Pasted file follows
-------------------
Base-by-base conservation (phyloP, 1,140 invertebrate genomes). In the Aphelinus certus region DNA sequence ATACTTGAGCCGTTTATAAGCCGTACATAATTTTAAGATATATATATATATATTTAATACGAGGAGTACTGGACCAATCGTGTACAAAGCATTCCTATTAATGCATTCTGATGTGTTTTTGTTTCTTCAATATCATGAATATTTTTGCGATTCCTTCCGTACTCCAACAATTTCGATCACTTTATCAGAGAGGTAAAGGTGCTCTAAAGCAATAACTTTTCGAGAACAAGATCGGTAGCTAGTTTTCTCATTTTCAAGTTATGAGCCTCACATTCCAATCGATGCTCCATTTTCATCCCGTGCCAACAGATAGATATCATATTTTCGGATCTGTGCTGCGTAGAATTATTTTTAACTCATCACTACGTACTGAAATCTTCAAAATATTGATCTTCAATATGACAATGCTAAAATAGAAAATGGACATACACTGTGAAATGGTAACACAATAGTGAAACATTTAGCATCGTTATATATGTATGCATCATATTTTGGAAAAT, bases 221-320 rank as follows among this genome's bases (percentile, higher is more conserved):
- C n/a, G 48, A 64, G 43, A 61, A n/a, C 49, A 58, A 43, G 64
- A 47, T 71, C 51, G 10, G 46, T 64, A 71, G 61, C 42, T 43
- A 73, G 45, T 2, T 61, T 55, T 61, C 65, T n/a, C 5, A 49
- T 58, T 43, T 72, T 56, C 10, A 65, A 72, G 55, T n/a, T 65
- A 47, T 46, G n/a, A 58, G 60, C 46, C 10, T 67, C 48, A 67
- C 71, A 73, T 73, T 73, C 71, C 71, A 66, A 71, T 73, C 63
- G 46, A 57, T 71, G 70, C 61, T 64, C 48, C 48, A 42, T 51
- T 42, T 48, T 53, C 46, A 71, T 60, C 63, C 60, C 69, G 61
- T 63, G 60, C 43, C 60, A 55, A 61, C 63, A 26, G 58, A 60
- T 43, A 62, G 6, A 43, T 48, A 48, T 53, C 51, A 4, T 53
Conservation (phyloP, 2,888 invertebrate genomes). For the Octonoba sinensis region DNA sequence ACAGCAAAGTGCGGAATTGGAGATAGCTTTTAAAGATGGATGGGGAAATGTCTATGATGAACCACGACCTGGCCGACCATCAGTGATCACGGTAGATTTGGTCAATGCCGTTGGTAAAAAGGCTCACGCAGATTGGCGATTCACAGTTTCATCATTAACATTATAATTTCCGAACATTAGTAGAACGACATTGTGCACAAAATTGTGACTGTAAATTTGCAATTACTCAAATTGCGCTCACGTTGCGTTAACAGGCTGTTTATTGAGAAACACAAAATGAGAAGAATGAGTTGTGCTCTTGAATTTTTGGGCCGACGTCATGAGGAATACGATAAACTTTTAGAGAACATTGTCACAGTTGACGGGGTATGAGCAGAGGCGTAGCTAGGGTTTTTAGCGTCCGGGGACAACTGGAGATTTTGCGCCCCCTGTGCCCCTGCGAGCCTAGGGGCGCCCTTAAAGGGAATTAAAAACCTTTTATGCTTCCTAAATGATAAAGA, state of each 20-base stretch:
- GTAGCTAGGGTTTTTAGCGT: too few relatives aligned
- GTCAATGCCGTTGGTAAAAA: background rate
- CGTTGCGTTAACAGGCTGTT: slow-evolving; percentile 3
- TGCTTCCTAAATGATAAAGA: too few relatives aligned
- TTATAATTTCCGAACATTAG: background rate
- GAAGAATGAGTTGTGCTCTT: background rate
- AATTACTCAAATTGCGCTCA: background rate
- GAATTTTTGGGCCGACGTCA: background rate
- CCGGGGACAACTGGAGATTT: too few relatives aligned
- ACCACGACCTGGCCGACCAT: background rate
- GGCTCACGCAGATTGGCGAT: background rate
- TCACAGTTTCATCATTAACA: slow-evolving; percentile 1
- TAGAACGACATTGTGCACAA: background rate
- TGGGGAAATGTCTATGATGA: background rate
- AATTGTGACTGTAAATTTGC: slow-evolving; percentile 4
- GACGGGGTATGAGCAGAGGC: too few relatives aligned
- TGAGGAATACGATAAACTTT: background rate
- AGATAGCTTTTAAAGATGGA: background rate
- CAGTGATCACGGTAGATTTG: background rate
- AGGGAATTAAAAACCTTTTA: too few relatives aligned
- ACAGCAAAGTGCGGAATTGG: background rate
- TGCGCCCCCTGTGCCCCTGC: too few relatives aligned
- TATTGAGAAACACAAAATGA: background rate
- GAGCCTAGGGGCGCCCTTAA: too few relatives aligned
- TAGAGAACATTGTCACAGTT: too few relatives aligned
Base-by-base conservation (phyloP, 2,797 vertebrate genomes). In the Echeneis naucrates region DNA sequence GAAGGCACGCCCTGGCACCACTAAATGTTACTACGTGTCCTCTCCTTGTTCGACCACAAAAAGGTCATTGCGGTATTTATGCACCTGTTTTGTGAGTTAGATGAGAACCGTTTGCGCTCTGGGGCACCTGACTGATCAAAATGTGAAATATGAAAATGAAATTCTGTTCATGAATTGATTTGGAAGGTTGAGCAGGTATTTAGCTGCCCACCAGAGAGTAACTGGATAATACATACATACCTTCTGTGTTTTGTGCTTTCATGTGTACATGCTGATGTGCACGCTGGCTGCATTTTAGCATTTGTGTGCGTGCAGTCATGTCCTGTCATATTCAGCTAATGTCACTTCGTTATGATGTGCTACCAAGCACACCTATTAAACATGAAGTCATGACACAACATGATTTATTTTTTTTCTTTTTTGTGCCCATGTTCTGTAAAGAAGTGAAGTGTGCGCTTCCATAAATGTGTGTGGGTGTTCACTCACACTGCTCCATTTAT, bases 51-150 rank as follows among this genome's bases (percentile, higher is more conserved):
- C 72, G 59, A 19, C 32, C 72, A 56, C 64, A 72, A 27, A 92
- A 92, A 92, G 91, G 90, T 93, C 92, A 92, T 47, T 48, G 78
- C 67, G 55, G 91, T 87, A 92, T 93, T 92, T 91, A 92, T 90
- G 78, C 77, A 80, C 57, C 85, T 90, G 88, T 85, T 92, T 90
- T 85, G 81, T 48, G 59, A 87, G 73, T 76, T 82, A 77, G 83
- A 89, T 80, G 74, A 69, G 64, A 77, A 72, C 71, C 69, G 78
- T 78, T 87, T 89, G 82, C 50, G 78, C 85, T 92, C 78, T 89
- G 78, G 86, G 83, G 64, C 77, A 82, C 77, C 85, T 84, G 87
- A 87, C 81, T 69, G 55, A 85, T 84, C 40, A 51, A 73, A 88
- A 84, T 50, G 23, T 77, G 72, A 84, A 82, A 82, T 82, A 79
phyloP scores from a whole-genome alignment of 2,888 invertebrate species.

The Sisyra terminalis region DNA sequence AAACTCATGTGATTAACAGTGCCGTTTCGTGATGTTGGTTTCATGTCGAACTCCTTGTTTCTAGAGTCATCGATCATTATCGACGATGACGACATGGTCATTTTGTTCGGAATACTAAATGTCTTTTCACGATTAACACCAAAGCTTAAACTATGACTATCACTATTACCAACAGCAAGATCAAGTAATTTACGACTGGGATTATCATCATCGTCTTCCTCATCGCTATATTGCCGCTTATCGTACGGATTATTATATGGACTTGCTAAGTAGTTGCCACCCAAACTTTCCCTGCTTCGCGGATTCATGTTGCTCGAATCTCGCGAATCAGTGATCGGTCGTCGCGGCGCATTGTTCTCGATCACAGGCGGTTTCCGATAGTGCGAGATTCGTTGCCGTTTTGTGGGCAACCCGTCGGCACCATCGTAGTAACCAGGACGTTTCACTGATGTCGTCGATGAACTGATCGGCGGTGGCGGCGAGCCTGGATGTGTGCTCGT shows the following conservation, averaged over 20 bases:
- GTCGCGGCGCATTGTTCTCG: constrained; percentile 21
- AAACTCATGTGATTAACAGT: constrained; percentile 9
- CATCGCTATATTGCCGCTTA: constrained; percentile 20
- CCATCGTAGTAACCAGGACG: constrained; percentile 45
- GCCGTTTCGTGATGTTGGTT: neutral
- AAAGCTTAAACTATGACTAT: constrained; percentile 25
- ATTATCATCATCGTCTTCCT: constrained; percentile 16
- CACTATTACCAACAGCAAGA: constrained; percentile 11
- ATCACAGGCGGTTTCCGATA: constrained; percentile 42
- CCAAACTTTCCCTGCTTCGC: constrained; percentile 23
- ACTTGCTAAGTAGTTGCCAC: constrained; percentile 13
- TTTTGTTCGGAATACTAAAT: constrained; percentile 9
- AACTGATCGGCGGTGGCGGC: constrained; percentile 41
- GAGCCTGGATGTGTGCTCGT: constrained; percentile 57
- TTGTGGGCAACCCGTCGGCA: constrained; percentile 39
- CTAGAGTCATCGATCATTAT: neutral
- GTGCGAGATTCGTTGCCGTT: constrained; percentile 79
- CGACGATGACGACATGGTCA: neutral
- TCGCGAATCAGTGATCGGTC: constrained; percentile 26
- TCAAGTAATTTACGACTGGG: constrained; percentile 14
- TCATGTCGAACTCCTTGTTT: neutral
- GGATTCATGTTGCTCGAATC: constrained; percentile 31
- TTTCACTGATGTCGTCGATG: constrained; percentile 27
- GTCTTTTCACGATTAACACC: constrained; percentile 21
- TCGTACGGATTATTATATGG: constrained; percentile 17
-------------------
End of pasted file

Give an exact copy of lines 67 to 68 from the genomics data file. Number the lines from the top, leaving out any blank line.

- GTGCGAGATTCGTTGCCGTT: constrained; percentile 79
- CGACGATGACGACATGGTCA: neutral